Common Property 2: Fame and Money

1343 words

Tom Overton

Installation View – works by Owen G. Parry. Jerwood Encounters: Common Property (2016), curated by Hannah Pierce, supported by Jerwood Charitable Foundation. Image: Hydar Dewachi
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Jerwood Encounters: Common Property is an exhibition about contemporary artists and copyright curated by Hannah Pierce. While it’s installed in the Jerwood Space on Union Street, London (15 January – 21 February 2016), I’m going to use this blog to publish a series of three interconnected essays about One Direction, magic eye pictures, Marcel Duchamp, John Berger, Kirill Medvedev, Alexander Pope, and how copyright law and creativity have been intertwined for at least the last 300 years. This is the second.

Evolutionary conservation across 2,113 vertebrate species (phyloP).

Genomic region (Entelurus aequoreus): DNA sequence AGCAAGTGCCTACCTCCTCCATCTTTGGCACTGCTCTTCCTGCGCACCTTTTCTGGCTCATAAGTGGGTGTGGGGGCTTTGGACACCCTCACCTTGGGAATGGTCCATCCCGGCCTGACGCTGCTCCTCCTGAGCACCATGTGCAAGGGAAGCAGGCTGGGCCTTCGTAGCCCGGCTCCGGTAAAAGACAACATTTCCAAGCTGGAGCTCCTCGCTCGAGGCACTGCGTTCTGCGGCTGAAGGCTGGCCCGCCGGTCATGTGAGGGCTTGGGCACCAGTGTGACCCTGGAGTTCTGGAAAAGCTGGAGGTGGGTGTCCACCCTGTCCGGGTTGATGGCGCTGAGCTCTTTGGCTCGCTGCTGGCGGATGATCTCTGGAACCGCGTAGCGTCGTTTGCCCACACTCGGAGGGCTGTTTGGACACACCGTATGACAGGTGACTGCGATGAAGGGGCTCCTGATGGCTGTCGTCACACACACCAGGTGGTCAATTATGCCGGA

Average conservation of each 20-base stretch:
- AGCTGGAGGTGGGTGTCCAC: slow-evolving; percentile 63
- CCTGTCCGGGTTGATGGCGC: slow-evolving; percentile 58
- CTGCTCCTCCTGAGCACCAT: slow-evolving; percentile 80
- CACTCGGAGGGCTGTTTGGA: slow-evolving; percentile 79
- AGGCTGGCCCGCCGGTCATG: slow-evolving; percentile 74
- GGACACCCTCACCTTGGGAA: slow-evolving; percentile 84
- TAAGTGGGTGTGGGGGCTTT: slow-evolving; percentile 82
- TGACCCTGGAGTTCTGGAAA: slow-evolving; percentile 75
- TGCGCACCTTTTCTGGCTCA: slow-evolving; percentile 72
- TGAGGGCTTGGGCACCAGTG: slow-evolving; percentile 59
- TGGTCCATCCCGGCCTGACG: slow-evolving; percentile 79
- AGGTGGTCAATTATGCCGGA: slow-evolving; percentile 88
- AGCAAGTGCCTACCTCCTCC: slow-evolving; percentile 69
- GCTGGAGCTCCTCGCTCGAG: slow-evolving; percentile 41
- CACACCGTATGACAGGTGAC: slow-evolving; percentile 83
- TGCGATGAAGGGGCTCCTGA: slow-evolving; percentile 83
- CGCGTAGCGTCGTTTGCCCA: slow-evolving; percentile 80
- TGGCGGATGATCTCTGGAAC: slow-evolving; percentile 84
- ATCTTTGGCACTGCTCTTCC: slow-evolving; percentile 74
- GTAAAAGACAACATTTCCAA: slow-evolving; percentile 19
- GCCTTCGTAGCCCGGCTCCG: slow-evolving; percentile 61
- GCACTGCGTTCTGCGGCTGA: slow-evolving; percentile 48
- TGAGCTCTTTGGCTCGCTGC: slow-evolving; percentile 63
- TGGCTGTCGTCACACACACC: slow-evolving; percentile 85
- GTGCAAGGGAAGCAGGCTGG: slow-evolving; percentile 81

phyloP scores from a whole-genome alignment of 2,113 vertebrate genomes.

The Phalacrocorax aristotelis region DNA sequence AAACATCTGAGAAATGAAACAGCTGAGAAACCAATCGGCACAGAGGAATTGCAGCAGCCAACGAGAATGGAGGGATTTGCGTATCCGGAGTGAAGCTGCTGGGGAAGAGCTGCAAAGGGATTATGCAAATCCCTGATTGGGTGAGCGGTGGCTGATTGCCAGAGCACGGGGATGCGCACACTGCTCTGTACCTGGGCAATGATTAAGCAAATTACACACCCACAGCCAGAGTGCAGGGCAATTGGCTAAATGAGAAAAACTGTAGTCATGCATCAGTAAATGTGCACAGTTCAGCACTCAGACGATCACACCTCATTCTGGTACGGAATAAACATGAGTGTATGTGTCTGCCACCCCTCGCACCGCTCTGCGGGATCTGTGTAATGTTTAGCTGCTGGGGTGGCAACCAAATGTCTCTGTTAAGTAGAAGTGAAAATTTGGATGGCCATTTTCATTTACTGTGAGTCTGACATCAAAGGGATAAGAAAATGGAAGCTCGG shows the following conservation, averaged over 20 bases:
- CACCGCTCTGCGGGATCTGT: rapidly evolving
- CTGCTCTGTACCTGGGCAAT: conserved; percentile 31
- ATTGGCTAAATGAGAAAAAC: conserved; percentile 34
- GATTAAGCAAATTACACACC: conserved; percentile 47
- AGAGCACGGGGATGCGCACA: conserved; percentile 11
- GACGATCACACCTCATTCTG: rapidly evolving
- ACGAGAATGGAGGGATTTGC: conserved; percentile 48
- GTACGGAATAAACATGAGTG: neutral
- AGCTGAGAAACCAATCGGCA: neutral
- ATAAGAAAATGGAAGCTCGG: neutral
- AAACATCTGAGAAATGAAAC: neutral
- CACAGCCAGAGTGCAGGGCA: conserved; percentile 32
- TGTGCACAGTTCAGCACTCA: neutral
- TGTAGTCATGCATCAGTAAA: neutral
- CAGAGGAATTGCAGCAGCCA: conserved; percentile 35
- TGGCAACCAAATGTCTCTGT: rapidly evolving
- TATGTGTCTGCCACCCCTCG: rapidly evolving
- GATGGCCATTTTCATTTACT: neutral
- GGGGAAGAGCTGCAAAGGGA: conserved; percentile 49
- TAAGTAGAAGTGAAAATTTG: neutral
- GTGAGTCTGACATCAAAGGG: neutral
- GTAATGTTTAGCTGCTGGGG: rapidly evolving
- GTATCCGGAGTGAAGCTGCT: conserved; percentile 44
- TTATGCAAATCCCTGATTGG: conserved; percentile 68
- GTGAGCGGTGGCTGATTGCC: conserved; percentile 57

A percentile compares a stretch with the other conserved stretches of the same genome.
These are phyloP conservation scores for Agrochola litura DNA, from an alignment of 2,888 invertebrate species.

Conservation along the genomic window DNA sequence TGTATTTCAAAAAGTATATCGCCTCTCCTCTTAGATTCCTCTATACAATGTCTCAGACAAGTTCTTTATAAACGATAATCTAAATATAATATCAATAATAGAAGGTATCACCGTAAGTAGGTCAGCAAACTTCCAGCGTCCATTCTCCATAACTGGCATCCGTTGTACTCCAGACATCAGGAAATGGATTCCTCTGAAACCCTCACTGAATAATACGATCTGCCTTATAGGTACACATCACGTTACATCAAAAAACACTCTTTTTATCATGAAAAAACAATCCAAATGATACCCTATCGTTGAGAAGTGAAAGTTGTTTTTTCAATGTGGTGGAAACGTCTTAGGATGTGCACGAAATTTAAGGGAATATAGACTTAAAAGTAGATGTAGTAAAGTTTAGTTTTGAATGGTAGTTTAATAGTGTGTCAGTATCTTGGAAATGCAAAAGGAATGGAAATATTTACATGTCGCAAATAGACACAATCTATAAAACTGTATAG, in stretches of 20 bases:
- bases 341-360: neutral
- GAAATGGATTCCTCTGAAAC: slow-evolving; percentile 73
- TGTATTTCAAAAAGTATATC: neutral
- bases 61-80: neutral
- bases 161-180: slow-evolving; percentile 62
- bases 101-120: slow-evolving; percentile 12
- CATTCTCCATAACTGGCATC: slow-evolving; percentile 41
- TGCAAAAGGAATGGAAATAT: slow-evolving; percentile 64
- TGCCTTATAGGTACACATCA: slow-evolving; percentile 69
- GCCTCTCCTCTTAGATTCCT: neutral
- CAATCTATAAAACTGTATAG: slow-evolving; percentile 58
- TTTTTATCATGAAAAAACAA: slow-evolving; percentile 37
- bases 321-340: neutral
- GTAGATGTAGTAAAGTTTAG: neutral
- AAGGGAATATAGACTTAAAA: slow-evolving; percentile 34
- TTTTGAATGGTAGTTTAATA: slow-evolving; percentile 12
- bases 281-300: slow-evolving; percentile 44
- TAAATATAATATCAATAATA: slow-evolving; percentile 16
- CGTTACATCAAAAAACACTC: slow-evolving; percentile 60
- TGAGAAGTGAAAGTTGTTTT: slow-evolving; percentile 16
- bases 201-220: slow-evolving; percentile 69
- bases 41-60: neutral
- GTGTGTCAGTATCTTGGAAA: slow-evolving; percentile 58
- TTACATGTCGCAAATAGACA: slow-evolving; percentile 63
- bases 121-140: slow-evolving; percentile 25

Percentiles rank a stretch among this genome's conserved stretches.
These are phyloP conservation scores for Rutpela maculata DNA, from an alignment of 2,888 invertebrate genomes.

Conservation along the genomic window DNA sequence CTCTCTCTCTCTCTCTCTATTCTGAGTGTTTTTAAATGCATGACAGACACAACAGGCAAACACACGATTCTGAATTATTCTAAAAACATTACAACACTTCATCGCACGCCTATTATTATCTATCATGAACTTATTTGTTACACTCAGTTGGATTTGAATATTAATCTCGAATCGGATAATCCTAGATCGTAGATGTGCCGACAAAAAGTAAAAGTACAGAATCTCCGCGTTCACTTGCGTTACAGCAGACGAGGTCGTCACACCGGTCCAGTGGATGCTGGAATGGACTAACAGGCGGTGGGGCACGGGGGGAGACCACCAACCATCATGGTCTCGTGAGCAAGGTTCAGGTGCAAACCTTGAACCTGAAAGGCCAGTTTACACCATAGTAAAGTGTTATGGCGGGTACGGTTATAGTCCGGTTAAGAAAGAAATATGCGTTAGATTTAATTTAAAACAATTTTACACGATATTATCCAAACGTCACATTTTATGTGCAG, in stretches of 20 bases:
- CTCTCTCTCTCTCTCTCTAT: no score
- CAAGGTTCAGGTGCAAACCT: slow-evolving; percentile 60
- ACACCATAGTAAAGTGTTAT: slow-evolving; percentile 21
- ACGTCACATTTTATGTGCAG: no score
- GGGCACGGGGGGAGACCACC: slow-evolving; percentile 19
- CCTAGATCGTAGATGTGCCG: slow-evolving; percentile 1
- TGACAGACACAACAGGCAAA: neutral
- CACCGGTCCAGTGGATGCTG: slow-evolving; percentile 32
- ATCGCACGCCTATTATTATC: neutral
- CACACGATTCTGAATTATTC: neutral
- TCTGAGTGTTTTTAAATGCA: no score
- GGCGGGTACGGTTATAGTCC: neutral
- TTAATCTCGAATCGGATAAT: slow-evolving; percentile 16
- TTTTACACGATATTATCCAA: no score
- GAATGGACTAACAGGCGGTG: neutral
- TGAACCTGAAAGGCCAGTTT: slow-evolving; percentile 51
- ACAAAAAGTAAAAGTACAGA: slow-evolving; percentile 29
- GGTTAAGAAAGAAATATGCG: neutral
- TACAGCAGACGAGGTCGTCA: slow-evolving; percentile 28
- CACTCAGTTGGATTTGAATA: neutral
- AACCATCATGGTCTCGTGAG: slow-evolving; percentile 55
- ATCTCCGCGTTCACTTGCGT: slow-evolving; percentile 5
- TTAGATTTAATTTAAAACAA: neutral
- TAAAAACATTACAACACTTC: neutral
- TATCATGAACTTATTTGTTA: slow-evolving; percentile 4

Because Alexander Pope was a poet, we’d think of poetry as his intellectual property; because One Direction are a band, we’d think of theirs as being their music. But as I explored in my last blog, it was Pope’s letters which helped shape copyright law in the Eighteenth Century, and there’s a long history of audiences being as interested in biography as in the work itself. One Direction are a product of the X Factor; they were “manufactured” live on TV, and further promoted through social media. They themselves, in addition to the social relationships between them and with their fans, are as much the saleable product as their music. This is what forms the substance of Fan Riot, Owen G. Parrys work in Common Property.

The term here is ‘ship’, an abbreviation of ‘relationship’ which entered the Oxford English Dictionary in June 2015 as a transitive verb:

To discuss, portray, or advocate a romantic pairing of (two characters who appear in a work of (serial) fiction), esp. when such a pairing is not depicted in the original work.